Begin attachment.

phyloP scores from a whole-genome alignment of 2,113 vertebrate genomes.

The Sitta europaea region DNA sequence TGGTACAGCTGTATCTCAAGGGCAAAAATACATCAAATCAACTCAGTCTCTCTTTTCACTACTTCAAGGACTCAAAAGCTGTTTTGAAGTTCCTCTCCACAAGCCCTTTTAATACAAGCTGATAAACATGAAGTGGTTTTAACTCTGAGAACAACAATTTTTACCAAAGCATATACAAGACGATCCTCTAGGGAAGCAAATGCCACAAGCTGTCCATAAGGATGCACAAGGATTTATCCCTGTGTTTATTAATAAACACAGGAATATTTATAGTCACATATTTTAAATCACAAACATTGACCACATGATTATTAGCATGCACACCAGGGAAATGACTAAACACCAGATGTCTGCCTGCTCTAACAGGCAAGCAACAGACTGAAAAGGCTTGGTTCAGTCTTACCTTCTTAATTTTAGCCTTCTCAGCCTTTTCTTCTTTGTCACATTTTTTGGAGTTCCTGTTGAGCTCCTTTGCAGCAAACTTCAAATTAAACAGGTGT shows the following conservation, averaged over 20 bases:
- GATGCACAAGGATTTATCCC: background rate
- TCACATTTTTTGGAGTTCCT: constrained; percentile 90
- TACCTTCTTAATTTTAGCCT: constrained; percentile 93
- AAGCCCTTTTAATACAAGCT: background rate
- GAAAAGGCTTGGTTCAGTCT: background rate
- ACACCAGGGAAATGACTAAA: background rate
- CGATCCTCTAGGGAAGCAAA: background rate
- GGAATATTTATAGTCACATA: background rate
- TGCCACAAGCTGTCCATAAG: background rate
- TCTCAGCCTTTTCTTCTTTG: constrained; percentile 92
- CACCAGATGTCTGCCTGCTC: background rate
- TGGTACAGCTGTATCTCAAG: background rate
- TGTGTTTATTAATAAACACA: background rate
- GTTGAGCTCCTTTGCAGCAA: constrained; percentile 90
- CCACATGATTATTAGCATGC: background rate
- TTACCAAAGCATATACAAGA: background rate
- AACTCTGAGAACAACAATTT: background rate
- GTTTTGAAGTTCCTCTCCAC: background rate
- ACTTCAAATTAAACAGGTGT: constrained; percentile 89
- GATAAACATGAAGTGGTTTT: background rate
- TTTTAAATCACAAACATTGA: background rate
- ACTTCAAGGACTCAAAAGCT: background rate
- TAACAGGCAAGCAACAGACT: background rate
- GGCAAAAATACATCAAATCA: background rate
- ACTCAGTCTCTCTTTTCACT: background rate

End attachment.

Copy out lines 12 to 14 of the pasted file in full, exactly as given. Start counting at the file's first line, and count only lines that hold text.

- TCTCAGCCTTTTCTTCTTTG: constrained; percentile 92
- CACCAGATGTCTGCCTGCTC: background rate
- TGGTACAGCTGTATCTCAAG: background rate